Google warns Irish government against tax increase
The Republic of Ireland's biggest US employers yesterday hit back at calls from Europe's big guns for a hike in the country's controversial low corporation tax rate.
The 12.5pc company profit tax is one of the lowest in Europe, and many countries, including France, Austria and Italy, have piled new pressure on Ireland this week to increase it in return for an IMF/EU bailout.
Google Ireland boss John Herlihy said that any move to increase business costs would damage Ireland's competitiveness.
"Anything that impinges on Ireland's competitiveness is going to be a big thing for Google, including corporation tax," Mr Herlihy said.
"And anything that increases the cost-base of a business is negative for competitiveness."
The world's most popular internet search engine employs 2,000 people at its European headquarters in Dublin and recently announced a 10pc pay increase for staff plus a Christmas bonus.
Mr Herlihy's sentiments were echoed by Intel, which employs more than 4,000 staff at its Leixlip plant, and the American Chamber of Commerce, which represents 600 US firms operating in Ireland.
While these firms benefit from lower company tax, they also employ almost 100,000 people directly and thousands of others in spin-off industries.
The Irish corporation tax rate is the third lowest in the EU-27 and the lowest of the 16 eurozone countries.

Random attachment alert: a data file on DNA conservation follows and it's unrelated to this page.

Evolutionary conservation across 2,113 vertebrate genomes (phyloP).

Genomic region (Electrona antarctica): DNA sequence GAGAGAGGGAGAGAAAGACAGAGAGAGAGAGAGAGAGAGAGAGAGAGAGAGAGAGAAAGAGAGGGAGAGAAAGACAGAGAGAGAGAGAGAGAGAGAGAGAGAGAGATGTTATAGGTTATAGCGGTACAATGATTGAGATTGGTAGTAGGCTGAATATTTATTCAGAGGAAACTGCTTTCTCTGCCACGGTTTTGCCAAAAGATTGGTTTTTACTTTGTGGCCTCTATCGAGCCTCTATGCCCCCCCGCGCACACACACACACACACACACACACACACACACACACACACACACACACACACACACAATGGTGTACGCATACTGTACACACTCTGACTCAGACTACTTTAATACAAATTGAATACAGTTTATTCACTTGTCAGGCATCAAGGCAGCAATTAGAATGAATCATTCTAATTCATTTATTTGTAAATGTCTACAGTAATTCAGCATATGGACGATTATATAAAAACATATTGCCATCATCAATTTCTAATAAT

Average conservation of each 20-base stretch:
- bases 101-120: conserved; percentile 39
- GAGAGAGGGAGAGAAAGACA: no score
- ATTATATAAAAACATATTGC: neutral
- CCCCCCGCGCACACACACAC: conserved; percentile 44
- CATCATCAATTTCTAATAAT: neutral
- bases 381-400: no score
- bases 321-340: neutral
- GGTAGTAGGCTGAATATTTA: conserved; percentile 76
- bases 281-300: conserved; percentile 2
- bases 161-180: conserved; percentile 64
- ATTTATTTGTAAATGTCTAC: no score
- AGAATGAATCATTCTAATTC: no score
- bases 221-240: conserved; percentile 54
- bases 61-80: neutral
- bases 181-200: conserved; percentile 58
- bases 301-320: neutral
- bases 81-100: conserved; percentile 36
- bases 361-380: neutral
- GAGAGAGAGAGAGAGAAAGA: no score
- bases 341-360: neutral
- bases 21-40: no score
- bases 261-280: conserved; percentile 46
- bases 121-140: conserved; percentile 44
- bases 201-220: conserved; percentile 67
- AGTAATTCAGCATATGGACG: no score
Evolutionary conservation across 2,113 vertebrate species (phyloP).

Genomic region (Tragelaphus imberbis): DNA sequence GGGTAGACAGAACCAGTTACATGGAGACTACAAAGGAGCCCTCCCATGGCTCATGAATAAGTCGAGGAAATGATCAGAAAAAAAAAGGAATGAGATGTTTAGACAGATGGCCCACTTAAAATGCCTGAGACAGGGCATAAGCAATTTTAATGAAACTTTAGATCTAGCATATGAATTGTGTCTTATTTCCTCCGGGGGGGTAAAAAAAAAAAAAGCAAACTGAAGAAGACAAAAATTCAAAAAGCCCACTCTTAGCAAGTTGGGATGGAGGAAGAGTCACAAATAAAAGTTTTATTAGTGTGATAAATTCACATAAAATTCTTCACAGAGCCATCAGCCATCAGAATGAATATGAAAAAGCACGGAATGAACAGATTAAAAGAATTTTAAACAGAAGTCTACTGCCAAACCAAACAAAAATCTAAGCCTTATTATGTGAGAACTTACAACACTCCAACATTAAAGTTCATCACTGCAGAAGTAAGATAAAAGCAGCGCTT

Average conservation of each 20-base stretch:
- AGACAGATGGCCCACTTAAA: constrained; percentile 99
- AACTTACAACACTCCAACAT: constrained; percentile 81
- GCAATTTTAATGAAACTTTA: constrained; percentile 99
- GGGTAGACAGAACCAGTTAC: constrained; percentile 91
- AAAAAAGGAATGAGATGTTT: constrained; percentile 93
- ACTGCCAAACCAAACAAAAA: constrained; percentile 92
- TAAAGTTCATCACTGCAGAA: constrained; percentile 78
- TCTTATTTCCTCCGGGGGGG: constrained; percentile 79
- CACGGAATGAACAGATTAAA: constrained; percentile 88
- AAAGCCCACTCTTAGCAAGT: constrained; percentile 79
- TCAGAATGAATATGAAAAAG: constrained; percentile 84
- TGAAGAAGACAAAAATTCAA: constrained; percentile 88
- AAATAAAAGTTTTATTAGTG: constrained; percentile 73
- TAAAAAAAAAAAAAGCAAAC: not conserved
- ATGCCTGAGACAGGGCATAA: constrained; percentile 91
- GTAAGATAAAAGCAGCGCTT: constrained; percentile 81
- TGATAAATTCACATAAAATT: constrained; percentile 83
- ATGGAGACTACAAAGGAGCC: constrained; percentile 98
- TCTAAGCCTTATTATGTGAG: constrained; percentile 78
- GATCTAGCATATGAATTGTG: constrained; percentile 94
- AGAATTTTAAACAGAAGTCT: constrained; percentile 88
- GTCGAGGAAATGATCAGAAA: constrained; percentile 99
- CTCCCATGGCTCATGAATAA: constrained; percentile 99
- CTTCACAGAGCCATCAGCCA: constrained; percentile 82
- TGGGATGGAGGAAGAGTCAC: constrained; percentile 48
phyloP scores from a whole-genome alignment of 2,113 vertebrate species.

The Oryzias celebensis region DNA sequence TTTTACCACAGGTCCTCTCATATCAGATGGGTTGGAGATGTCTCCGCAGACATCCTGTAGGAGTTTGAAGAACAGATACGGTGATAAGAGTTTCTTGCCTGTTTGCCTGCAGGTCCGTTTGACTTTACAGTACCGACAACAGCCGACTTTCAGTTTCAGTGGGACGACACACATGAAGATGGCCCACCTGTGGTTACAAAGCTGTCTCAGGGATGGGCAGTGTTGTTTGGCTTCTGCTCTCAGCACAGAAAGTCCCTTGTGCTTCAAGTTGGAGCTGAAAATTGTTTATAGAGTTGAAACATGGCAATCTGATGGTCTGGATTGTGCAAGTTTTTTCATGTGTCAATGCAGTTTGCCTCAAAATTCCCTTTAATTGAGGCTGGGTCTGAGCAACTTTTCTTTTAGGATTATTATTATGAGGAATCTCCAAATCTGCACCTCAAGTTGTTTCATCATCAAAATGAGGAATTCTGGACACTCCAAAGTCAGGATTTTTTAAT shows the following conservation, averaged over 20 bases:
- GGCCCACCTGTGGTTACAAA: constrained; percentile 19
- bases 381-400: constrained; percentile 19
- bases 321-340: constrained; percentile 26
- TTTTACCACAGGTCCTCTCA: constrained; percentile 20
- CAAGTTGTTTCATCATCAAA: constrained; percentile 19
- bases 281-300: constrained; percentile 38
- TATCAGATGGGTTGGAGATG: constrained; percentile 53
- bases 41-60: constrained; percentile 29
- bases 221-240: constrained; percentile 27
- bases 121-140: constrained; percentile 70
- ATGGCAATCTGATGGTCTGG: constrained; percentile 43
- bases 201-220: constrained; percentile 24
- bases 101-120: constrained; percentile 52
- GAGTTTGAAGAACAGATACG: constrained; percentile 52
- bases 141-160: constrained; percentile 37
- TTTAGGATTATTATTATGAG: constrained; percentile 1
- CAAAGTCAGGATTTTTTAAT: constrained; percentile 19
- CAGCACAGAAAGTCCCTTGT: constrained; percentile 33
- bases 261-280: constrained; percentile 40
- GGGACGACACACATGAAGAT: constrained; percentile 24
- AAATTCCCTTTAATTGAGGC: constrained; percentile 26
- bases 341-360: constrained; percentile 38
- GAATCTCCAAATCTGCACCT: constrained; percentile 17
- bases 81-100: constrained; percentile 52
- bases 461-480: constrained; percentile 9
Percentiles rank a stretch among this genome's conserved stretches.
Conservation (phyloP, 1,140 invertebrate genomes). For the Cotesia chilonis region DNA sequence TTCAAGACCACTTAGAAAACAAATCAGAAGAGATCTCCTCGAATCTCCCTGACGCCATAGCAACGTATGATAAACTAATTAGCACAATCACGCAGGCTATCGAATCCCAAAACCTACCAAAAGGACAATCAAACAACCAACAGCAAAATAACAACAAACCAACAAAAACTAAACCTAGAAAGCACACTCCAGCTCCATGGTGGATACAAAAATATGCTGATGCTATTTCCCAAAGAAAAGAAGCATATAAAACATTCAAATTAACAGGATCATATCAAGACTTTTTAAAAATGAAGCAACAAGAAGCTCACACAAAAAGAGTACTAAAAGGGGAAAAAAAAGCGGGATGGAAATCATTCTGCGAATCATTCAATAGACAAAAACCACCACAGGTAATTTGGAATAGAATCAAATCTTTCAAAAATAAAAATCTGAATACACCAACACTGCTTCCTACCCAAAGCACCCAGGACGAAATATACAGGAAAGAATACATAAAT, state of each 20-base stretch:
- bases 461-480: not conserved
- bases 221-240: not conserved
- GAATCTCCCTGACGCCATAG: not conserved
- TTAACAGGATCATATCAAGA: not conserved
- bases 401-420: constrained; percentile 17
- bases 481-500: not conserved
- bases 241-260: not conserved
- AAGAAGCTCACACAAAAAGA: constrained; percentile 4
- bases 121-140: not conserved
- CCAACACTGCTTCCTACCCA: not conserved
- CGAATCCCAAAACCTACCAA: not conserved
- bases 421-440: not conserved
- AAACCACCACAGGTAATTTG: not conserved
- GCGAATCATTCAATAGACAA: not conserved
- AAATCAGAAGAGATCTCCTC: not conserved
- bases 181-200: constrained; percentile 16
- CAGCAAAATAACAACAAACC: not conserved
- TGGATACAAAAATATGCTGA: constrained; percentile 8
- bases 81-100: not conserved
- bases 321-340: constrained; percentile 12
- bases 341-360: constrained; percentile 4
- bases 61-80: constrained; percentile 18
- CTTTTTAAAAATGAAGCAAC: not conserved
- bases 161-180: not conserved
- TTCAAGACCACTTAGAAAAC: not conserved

But this has long been the envy of other European countries where rates as high as over 30pc apply, as in France.
While government ministers insisted this week that it would not be touched as part of negotiations for financial support from the IMF/EU, opposition parties are more fearful.
Fine Gael will table a motion in the Dail next week calling for the rate to be maintained.
Party leader Enda Kenny said: "A low corporation tax rate is a cornerstone of Ireland's economy, and will play a crucial role in rebuilding the country."
Fine Gael introduced the low-tax regime in coalition government with Labour in the mid-1990s. So far this year corporation tax has raised over ?2.6bn for the Government coffers and is ?473m over target.
Meanwhile, IBEC welcomed a statement from the German government which said corporation tax policy is a matter for the Irish government.
A spokesperson for Angela Merkel said: "The German government supports the Irish government's policies and has great confidence in the courageous reform policies contained in the four-year programme it is expected to present in early December."